In the 80s, as India’s fiscal situation deteriorated around the time when Rajiv Gandhi’s government was in power, the Reserve Bank of India sounded out the Finance Ministry on the need to address excessive borrowings and spending by the government. The concern was reflected not just in letters from the central bank to the Ministry, but also in public speeches made by the then RBI Governor and his deputy.
After the failure of the Rajiv Gandhi, V P Singh and Chandra Shekhar regimes to address the problem led to the blowing-up of the 1991 balance of payments crisis, the minority government led by Prime Minister P V Narasimha Rao recognised that the solution, in the medium term, would have to centre around fiscal prudence.
As governments of the 80s — and those who had ruled earlier — spent without the backing of adequate revenues, the RBI stepped in to finance the deficit. This was done by issuing what came to be known as ad hoc Treasury Bills or T Bills, which were for relatively short tenures — from 91 days to 364 days — and below market rates. This was done also to ensure that that the government had a minimum cash balance of Rs 50 crore on Fridays and Rs 4 crore on other days as part of an agreement dating back to the 1950s.
As economic and financial sector reforms started rolling after mid-1991, then Finance Minister Manmohan Singh, who was RBI Governor between 1982 and 1985, and Chakravarti Rangarajan, who became Governor in 1992 after having pursued this issue in the late 80s, decided to work on a durable solution.
Rangarajan felt that deficit financing and debt pile-up was hampering the central bank’s interest rate management policy and inflation control. Another concern was forcing banks to subscribe to these bonds and securities even when they had stocked up on such bonds way above the mandatory limit.
Rangarajan and his deputy governor, S S Tarapore, then drew up the contours of a plan to first restrict the issue of such treasury bills before phasing them out altogether. Rangarajan, Tarapore, Montek Singh Ahluwalia (who was Finance Secretary) and Shankar Acharya (who came in as Chief Economic Advisor) then got together to work out a framework. Several meetings took place in the Ministry of Finance, at which practitioners of both monetary and fiscal policies fed off each other. It was not an ‘us-versus-them’ conversation — rather, from the way it went, it turned out to be largely a meshing of the views of the RBI and Ministry of Finance, according to some of the participants.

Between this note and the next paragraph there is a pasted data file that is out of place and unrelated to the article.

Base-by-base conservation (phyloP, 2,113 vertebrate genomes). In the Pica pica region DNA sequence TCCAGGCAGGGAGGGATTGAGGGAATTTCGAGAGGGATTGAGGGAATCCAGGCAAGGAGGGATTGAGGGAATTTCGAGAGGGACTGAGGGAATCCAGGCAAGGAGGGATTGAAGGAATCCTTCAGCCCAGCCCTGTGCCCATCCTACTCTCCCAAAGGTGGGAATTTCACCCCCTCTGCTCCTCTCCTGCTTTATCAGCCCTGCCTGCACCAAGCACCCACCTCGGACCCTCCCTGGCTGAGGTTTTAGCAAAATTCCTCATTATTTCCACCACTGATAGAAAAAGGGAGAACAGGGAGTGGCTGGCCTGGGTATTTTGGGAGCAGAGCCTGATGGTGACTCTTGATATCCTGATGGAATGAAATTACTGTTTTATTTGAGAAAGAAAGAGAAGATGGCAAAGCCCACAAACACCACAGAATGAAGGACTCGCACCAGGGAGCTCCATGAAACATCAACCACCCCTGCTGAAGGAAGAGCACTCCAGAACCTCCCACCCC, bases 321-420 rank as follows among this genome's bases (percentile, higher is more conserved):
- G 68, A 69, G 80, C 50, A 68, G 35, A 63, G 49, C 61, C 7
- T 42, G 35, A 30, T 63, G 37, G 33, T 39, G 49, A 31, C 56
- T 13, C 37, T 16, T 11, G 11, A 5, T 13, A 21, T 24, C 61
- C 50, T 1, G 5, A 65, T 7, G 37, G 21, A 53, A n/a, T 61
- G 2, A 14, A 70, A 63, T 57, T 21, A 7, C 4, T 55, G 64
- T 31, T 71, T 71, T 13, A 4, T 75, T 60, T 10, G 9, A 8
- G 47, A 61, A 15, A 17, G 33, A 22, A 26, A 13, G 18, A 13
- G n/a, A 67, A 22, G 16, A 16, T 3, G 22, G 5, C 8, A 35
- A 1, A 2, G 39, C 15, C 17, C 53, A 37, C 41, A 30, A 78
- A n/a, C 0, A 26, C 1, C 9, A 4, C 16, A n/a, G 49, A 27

The convergence of views and mutual respect was helped by the fact that the Finance Minister was a former central banker who did not have to primed for this. And that was what led to the first agreement on September 9 between the RBI and the government to restrict the issuance of ad hoc T Bills to Rs 6,000 crore in 1994-95, and to phase them out by 1997 — one of the most significant changes in the country’s monetary and economic history, that ultimately paved the way for a law on fiscal prudence and opened the doors to provide greater autonomy to the RBI in monetary policy management.
As the three-year deadline for doing away with this form of borrowings drew close, the next Finance Minister, P Chidambaram, went against a limited view within the government to not fully phase out T Bills — and went ahead with the final landmark agreement to discontinue the system of taking recourse to ad hoc T Bills to finance budgetary deficits. In its place, a new system of ways and means advance to meet temporary mismatches was introduced.
This backstory contrasts with events that have unfolded over the last few months, marked by conflicting views on several issues. A week before this year’s Budget, the RBI and government signed off on a monetary policy framework binding the central bank to an inflation target — but there isn’t closure yet on a monetary policy committee, among other things. A return to the non-adversarial relationship that prevailed then could help script another landmark agreement this time too.